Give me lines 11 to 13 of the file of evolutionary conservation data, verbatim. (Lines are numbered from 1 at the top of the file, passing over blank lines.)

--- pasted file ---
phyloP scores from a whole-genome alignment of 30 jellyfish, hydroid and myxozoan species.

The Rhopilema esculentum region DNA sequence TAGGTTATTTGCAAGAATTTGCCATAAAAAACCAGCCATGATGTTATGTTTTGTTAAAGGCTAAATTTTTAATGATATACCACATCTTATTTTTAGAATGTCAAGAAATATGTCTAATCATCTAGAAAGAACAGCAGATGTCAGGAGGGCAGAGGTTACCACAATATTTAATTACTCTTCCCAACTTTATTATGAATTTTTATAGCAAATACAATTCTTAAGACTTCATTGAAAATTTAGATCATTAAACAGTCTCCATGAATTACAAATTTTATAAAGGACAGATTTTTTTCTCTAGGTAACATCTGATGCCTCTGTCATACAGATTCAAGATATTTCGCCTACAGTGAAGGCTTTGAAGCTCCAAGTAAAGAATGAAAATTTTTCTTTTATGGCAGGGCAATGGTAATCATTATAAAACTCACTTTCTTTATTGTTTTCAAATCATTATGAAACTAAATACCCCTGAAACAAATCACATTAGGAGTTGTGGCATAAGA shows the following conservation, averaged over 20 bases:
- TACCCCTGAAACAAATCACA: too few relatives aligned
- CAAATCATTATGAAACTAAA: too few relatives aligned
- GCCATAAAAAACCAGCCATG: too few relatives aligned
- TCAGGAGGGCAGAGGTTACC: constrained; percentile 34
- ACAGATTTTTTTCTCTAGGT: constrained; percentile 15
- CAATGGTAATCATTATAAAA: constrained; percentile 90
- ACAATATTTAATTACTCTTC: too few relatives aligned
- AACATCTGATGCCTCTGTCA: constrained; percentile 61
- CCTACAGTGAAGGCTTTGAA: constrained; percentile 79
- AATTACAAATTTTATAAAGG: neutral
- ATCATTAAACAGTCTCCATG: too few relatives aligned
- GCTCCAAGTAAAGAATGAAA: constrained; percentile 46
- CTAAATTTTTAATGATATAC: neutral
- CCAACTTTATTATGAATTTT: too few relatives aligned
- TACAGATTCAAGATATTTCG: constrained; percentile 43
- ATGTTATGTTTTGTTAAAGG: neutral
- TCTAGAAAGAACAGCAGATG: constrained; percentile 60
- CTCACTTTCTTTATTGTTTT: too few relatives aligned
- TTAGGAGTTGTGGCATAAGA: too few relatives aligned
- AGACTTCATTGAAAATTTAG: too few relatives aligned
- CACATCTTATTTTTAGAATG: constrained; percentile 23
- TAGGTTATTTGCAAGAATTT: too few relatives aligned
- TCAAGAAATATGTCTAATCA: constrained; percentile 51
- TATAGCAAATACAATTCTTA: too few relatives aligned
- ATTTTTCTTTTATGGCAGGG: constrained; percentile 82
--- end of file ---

- CCTACAGTGAAGGCTTTGAA: constrained; percentile 79
- AATTACAAATTTTATAAAGG: neutral
- ATCATTAAACAGTCTCCATG: too few relatives aligned